A bit after the halfway mark, Phoenix Ascendant delivers what I thought was an awesome twist which it then does nothing with. Other than the Rion mystery, it had been fairly predictable and straightforward to this point, so it’s a shame its once chance of really shaking things up was quickly dealt with and then forgotten as if it never really happened.

What saves it all are the characters. Kind of. Kryi herself is probably a Mary Sue in some fashion, and Tobimar certainly runs the line of being generic and too powerful, but everyone else is quite fun. There’s a little frog named Popluck who’s a wizard and terrible cynic, and I kind of fell in love with him. He’s a charming little bugger, and his pragmatism and magic are a nice combination.

There are also a group of people from Earth who are all pretty great. It’s a shame the novel never focused on them, because their personalities and quest were more worthy of following in my eyes than Kyri’s.

When the novel isn’t focusing on our cast of heroes, it jumps to a bunch of demons who are playing at politics. While normally a novel of this sort wouldn’t be able to handle politics, the demons are pretty content with backstabbing and murder, and that’s always fun, even when predictable. I liked them well enough.

While a complete mess here and there, Phoenix Ascendant does manage a wonderful payoff at the end. I don’t think I’ve seen a final battle this long in…ever! It spans at least six chapters, maybe more, and all of it is delivered quite well. There are a few moments of characters breaking out into conversation like a bad Shonen anime, but on the whole, it’s all well paced and fairly tense. I wanted the Big Bad to win the whole time, but eh, what can you do?

The climax to the fight itself is utter rubbish though. I won’t go into it, but it makes zero sense based on what I was given in terms of Godly lore and general magic itself. Still, it is somewhat satisfying, Deus Ex or no.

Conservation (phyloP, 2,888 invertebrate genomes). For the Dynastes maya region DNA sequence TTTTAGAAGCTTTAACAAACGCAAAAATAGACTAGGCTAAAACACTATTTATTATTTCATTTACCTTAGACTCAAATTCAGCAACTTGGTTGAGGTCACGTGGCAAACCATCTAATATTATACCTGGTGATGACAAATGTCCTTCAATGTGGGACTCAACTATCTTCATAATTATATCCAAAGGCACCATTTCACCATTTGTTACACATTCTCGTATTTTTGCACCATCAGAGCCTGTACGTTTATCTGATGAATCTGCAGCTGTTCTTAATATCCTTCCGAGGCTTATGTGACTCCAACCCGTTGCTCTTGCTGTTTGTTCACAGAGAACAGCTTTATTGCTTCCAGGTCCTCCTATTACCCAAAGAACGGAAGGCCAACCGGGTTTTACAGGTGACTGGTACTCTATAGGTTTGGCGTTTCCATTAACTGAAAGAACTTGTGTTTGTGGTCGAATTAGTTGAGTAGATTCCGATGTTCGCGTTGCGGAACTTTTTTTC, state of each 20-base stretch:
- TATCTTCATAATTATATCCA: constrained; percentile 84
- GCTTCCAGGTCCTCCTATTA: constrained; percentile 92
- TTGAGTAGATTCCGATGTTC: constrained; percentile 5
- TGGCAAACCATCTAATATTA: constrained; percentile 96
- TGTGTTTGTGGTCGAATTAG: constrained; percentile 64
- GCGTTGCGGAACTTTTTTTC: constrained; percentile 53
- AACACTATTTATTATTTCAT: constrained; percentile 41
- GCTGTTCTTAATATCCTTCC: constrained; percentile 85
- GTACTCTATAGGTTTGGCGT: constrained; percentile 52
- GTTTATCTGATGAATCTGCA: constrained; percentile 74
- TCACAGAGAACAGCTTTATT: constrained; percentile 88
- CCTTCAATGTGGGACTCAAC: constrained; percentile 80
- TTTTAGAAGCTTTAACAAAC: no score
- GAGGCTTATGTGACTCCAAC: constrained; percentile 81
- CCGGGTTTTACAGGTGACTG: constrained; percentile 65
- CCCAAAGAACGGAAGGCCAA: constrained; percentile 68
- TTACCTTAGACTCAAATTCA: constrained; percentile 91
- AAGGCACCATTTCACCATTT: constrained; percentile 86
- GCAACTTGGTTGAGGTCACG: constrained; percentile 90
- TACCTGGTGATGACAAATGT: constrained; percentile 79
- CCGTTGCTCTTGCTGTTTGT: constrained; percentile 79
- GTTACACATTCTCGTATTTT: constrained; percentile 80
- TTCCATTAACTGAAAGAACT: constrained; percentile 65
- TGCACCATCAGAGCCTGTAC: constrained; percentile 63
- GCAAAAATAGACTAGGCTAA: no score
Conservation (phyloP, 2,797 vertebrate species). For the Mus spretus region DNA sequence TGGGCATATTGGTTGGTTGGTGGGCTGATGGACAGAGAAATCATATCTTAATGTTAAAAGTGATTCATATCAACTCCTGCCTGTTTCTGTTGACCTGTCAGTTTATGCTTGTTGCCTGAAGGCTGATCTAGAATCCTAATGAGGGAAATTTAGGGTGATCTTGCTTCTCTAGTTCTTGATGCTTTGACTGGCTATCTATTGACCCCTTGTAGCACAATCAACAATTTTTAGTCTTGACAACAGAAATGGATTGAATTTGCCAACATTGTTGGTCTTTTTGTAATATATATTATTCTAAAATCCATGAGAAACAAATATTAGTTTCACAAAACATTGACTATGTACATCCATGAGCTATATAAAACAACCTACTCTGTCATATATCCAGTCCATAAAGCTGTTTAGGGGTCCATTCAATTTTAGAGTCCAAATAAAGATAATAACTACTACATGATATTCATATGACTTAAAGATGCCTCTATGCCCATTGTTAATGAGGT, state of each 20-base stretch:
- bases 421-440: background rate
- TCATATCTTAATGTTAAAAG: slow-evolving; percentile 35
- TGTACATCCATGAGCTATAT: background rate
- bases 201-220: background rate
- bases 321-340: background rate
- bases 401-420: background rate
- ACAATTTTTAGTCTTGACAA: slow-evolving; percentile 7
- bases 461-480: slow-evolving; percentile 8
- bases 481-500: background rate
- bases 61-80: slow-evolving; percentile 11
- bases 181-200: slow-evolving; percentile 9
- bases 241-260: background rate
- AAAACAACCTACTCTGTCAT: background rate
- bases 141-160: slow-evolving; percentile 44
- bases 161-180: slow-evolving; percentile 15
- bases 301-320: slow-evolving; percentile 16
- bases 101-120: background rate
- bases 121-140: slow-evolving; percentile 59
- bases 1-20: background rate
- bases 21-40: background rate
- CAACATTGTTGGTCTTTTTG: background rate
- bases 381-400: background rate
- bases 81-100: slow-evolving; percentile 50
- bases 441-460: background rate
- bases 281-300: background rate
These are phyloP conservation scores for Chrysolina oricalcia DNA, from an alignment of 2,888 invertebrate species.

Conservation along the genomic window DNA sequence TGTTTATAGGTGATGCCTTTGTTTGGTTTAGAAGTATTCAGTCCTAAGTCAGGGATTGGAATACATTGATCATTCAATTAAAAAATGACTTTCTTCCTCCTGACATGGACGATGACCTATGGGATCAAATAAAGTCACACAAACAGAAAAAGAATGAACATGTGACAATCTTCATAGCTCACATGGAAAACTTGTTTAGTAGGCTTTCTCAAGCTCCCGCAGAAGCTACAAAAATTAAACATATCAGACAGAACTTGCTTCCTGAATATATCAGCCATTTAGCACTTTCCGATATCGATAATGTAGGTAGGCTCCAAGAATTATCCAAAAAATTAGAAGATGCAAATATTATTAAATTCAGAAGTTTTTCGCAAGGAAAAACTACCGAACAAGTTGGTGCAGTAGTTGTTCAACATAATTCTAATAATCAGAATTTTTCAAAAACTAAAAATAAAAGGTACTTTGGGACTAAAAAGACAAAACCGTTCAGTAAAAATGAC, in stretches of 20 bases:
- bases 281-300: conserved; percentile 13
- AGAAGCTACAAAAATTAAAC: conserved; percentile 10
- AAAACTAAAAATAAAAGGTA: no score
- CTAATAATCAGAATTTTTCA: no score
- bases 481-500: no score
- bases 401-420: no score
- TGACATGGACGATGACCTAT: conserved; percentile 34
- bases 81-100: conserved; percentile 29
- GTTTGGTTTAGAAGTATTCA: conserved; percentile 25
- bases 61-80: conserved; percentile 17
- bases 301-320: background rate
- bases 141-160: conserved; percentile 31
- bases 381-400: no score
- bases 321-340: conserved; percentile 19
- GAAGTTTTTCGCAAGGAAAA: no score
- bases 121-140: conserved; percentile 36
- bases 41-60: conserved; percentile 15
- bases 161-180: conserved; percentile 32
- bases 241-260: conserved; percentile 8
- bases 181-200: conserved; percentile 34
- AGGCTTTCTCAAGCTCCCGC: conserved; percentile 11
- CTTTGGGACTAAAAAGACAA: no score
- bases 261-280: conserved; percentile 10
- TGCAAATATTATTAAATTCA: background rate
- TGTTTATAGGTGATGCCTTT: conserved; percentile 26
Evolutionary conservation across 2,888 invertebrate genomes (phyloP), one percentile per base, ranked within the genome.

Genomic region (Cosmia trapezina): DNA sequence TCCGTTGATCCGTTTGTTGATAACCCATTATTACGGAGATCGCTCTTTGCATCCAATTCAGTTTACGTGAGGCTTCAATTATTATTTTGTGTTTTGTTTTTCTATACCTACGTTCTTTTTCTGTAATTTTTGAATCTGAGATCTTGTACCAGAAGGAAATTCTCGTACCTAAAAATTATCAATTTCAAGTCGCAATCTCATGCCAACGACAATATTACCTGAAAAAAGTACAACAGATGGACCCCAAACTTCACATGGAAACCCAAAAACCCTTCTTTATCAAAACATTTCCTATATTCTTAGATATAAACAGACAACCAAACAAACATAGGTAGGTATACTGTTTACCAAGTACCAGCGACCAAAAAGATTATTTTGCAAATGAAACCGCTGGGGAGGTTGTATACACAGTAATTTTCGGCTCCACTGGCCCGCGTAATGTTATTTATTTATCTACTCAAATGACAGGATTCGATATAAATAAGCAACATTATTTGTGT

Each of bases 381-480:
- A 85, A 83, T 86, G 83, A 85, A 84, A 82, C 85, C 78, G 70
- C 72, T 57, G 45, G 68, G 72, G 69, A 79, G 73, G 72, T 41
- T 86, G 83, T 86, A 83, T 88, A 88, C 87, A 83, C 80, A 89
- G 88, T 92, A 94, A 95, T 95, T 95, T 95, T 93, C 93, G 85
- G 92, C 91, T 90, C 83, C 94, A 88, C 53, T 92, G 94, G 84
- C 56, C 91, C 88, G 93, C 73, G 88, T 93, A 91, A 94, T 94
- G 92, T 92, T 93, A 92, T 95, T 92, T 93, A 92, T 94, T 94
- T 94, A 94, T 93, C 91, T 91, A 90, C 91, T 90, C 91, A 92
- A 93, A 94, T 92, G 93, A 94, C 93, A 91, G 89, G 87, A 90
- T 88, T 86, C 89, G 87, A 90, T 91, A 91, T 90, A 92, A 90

So we’ve established that Phoenix Ascendant is a fairly generic—but enjoyable—plot read. Cool! It’s a shame there are problems with the writing. Ryk Spoor has a nasty love of semicolons, and as we all know, they have little place in fiction. They’re pretentious, and when you find five per page, distracting as hell.

It would help if they were all used properly, but that sadly isn’t the case.

I so wanted to count them! I didn’t though, because counting to high numbers is dreary work.

The other problem is the dialogue itself. It’s overwritten and kind of annoying, and every character seems to want to talk and talk and talk and talk. There’s little subtlety here, with everyone adding in little, busy clauses before launching into short speeches. It’s tiresome and annoying, especially when character actions say more than words.

Other than Popluck, I wanted pretty much everyone to talk half as much as they did.

Phoenix Ascendant is one of those novels that is not good, but it has some charm and fun to it that makes it a fair companion if you’ve got nothing better to do. I had some fun, and that’s important. I’ll also admit that I probably would have enjoyed even more had I read the two that came before it.

However, having finished book three, I have no inclination to go read the first two.


About the Author

Chad Waller

Chad Waller is the cofounder of Dual Wield Software, a two-man video game company that just published The Land of Glass on Steam. You should check it out! You can follow him on Twitter @DualWieldSoft and find his company page on Facebook with a quick search.